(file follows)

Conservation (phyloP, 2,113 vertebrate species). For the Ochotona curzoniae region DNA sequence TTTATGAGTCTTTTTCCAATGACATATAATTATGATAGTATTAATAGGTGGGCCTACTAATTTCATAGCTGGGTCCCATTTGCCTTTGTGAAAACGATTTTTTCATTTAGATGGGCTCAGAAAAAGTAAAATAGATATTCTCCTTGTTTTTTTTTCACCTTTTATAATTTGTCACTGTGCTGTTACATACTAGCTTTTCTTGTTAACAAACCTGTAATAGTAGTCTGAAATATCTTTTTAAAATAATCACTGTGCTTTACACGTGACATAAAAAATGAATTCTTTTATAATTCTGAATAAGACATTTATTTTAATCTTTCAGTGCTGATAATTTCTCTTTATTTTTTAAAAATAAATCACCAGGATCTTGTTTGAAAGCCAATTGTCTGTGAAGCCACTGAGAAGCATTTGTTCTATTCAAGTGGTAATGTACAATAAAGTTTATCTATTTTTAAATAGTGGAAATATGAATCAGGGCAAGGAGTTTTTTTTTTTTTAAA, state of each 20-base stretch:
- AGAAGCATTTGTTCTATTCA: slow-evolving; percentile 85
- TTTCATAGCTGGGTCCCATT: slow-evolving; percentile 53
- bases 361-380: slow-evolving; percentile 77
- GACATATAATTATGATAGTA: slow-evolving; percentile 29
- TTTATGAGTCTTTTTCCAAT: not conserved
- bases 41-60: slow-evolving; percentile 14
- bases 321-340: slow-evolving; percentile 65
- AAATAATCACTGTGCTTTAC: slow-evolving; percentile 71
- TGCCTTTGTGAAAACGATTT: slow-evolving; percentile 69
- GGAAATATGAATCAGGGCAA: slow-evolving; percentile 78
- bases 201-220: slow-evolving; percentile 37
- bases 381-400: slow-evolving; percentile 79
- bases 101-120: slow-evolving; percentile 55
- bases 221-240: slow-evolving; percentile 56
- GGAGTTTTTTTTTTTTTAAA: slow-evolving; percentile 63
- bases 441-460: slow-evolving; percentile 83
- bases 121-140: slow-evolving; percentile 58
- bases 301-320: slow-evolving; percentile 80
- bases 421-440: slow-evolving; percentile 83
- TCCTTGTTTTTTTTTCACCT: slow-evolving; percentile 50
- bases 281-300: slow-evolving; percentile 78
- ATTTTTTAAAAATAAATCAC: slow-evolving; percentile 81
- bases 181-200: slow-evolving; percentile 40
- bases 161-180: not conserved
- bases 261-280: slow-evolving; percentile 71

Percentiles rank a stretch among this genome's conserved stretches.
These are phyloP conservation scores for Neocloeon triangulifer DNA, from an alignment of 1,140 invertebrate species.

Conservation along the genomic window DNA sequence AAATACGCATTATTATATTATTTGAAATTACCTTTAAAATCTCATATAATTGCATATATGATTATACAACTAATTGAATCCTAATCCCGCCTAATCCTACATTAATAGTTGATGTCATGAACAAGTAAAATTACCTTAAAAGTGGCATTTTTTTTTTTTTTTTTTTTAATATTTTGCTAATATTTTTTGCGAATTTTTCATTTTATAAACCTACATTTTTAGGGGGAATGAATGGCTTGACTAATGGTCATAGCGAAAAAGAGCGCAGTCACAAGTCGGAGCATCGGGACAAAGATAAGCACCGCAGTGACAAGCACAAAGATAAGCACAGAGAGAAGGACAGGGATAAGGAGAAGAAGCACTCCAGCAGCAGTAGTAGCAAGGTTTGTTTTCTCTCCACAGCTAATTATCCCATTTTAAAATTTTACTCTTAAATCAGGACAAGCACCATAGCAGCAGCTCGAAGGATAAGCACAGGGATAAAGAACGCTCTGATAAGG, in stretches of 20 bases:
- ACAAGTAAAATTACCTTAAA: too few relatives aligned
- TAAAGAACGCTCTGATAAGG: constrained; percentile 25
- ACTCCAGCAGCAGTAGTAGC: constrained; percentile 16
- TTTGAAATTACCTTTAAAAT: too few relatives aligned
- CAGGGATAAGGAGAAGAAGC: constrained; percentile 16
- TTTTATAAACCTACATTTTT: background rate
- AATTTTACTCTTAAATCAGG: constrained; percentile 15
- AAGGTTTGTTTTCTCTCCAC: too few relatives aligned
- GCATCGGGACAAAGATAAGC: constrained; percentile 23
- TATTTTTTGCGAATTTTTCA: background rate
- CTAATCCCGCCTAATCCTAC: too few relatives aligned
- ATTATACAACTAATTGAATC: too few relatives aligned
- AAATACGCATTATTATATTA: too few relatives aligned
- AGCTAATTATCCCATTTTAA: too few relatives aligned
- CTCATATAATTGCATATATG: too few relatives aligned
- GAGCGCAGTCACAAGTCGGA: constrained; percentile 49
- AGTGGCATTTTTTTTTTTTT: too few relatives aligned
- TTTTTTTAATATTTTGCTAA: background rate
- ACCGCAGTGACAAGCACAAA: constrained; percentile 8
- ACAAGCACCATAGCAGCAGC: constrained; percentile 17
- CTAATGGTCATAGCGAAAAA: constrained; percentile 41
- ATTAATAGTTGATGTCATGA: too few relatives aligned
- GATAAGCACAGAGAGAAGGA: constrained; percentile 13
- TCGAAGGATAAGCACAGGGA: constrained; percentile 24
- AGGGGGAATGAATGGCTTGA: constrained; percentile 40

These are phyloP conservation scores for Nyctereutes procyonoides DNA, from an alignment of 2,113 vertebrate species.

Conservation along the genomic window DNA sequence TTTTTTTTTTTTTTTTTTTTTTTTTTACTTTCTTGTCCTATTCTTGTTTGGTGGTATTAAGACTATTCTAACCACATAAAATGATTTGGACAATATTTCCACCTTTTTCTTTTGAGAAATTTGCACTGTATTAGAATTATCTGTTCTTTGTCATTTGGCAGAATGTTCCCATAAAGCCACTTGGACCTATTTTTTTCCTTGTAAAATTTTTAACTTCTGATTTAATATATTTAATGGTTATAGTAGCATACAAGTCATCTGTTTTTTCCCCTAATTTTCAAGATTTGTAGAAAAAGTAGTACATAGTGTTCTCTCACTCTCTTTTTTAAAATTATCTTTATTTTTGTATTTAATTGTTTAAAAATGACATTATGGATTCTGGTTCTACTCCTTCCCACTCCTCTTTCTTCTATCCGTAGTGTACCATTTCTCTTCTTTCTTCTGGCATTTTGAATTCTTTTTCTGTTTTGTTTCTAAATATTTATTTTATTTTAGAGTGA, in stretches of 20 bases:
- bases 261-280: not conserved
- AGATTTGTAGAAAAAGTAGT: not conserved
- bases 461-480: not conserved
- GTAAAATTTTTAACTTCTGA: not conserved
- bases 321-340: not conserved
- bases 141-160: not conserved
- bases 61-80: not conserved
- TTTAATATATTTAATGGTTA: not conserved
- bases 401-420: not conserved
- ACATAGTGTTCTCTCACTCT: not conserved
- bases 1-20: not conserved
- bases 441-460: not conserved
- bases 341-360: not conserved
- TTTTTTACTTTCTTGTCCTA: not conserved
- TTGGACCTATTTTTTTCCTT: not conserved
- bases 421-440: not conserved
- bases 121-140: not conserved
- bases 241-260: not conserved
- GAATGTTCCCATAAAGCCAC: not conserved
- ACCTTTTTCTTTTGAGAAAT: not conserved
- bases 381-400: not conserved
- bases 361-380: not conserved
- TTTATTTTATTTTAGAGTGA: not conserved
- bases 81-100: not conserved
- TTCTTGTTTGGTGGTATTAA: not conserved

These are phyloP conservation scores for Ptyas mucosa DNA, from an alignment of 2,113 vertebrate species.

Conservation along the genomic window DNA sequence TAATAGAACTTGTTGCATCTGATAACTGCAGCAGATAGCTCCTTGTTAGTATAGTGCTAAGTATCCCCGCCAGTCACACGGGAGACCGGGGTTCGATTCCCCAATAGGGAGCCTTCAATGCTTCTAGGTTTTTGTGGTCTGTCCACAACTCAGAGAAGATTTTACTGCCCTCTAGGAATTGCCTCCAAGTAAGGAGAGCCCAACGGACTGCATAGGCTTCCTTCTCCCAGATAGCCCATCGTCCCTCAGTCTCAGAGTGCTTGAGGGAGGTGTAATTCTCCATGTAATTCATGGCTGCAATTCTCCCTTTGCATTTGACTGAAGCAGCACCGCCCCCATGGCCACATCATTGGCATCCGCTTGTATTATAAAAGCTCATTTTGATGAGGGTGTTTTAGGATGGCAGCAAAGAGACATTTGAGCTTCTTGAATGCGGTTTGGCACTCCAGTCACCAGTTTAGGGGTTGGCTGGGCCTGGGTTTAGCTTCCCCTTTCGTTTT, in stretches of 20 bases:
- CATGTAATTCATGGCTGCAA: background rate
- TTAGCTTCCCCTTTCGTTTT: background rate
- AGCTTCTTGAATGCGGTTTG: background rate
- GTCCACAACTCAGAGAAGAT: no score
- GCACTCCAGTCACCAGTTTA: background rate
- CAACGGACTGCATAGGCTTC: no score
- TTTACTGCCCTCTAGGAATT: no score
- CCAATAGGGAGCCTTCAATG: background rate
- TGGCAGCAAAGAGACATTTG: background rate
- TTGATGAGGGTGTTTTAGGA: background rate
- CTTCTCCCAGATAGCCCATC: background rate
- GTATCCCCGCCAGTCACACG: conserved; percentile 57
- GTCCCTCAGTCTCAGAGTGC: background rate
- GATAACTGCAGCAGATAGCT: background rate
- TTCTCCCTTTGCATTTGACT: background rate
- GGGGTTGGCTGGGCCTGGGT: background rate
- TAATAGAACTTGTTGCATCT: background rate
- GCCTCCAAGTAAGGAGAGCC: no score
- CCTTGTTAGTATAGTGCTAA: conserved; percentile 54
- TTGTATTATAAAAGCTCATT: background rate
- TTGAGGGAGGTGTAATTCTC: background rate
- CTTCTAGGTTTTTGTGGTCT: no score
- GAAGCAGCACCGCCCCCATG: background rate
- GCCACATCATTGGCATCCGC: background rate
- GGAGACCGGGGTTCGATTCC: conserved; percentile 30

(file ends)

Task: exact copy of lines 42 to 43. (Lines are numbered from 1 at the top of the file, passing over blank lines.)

- AAATACGCATTATTATATTA: too few relatives aligned
- AGCTAATTATCCCATTTTAA: too few relatives aligned